In early July, patrons at four Fort Worth Public Libraries will be able to check out a mobile Hotspot device that will give them free, unlimited Internet access in their homes for three weeks at a time.
Although it will initially last six months, the program moves Fort Worth on to a growing list of cities nationwide offering Internet access that is checked out just as a book, audio tape or other library materials.
They'll also carry late fees if not returned on time and the Hotspots can be turned off remotely by service administrators, Library spokeswoman Theresa Davis said.
The program is aimed at bridging the "homework gap," created when students are required to do work or research via the Internet, but have no access at home, and in helping adults fill out online job applications and search for employment. Patrons can use the Internet for fun, too.
The nonprofit Friends of the Fort Worth Public Library is funding the pilot program, pledging $14,400, or $2,400 a month, that pays for Sprint WiFi mobile data plan for 80 devices. Each Hotspot device can then connect as many as 10 laptops, tablets, computers or phones in the one location. The group raises money through book sales and other events.
"I think it’s great to see a love of great books and a love of the Fort Worth Library come full circle," said Bunny Gardner, President of the Friends of the Fort Worth Public Library. "Because of the book sales we make in our fundraising efforts online and in library branches, we have the funds to underwrite a pilot program that offers library patrons freedom, flexibility and access to information. That is something the Friends are proud to support."
The four branch locations each will get 20 devices. They include Cavile Outreach Opportunity Library, 5060 Avenue G; East Berry, 4300 E. Berry St.; Northside, 601 Park St.; and, Seminary South, 501 E. Bolt St.
The branches are located in economically challenged neighborhoods and where there is low Internet access, said Manya Shorr, Fort Worth's library director. Any library card holder can take advantage of the program, but they will have to go to one of the branches to check the Hotspot device out, she said.
That's being done to try and keep them in the neighborhoods the program is targeting, she said. It's not uncommon to see kids and adults outside libraries when they're not open tapping into the WiFi, particularly when they've reached the cap on their private data plans.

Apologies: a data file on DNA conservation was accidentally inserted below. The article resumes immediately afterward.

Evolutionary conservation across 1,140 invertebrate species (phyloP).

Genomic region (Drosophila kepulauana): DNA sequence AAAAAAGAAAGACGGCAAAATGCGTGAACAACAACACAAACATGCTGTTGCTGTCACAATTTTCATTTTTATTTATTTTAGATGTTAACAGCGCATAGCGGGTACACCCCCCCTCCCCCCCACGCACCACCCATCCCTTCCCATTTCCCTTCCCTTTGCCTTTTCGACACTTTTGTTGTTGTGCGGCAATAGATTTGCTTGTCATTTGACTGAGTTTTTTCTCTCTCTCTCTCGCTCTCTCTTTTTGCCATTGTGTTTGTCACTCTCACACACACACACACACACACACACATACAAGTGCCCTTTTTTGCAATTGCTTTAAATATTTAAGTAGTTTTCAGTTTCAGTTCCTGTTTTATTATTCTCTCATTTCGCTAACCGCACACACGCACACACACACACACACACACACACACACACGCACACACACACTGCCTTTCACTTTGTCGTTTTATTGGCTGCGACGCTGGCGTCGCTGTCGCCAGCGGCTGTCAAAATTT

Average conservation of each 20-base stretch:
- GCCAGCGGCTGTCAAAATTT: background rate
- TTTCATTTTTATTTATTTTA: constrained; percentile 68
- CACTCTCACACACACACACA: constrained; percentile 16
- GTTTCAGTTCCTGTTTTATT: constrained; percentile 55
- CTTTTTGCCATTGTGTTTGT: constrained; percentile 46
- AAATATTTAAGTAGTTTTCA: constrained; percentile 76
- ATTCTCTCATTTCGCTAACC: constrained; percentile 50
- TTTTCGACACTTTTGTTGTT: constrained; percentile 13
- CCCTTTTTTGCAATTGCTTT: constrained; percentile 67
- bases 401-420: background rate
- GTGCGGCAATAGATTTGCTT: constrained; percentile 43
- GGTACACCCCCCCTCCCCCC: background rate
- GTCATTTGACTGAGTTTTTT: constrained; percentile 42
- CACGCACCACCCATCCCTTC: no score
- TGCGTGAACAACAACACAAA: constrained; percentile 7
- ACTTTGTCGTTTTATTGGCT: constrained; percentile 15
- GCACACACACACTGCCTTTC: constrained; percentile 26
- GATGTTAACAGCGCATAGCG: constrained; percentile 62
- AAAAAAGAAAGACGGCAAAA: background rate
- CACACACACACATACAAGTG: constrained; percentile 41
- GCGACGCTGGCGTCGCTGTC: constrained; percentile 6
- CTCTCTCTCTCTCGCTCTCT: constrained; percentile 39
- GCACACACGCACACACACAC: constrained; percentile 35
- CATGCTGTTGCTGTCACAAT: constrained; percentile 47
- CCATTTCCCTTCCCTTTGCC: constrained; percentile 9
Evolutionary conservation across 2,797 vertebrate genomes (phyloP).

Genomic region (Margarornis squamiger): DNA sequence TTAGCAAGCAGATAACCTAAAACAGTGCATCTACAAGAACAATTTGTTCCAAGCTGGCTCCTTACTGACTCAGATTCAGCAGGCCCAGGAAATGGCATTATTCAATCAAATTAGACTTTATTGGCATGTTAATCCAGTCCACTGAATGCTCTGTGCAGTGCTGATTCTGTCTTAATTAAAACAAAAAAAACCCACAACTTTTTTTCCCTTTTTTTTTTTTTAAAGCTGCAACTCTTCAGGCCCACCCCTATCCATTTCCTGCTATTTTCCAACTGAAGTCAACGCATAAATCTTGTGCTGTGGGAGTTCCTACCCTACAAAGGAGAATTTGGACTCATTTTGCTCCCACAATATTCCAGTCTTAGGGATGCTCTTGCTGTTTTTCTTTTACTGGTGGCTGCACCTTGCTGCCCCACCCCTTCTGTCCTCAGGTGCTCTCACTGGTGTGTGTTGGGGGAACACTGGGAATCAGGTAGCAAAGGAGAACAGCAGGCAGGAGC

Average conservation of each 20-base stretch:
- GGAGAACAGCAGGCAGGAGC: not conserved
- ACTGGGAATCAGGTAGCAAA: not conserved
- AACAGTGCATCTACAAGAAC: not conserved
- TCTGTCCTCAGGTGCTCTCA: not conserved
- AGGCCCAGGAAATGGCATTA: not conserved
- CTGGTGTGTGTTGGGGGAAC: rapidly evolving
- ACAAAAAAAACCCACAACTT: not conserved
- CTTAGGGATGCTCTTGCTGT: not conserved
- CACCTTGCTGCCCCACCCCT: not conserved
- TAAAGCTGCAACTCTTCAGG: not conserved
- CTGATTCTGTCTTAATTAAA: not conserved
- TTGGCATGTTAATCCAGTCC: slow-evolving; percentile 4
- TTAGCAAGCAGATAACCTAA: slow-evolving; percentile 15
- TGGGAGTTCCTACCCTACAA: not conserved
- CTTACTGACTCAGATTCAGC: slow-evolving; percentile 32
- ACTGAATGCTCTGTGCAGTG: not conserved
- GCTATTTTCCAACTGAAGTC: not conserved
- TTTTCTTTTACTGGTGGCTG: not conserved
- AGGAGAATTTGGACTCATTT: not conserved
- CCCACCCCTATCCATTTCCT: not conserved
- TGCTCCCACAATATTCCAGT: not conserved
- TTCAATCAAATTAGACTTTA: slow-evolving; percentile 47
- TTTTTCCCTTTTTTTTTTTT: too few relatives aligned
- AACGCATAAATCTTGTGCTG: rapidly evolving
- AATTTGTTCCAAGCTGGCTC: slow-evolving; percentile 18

"The goal of this program and the reason why it's in these neighborhoods in particular, it's to give folks the dignity of having wireless Internet access in their homes," Shorr said. "As long as libraries have been offering wireless Internet, this has been happening, and especially with our current limited hours it's not unusual for people to come sit outside the building."
Shorr came to Fort Worth from the Washington, D.C. public library system where she started a similar program in 2016. That program now serves three locations and as of recently had a wait list of more than two dozen patrons.
Shorr said a program was conceived here in the last couple of years, but it never took off because there was no funding.
And as the case in other cities, Shorr said she expects the program to be well-used here.
A few families are testing the Hotspot lending program ahead of the July 3 launch.
Kimberly Bolden has one from the East Berry branch and uses it to get Internet service for a tablet her four-year-old son, Jamichael, uses to prepare him to enter pre-K in the fall. She said she likes the flexibility the device offers. She takes it with her when the two go to the grocery store.
"It's been working good so far," Bolden said. "I go to the library a lot. I was excited for him. It's really good for him."
Citing a Pew Research Center report released in February, 95 percent of Americans have some sort of cell phone. But, tradional broadband service has slowed and more Americans use their smartphones as their primary means of online access at home, Pew said.
Today one-in-five American adults are “smartphone-only” internet users – meaning they own a smartphone, but do not have traditional home broadband service, the Pew report said.
"Where you see it break is along racial and income levels," Shorr said. "Although most people have some kind of smartphone, far more people either in poverty or who are African-American or Hispanic rely on that cell phone for their only means of Internet access in their home."
Fort Worth has its Central library downtown and 15 branches.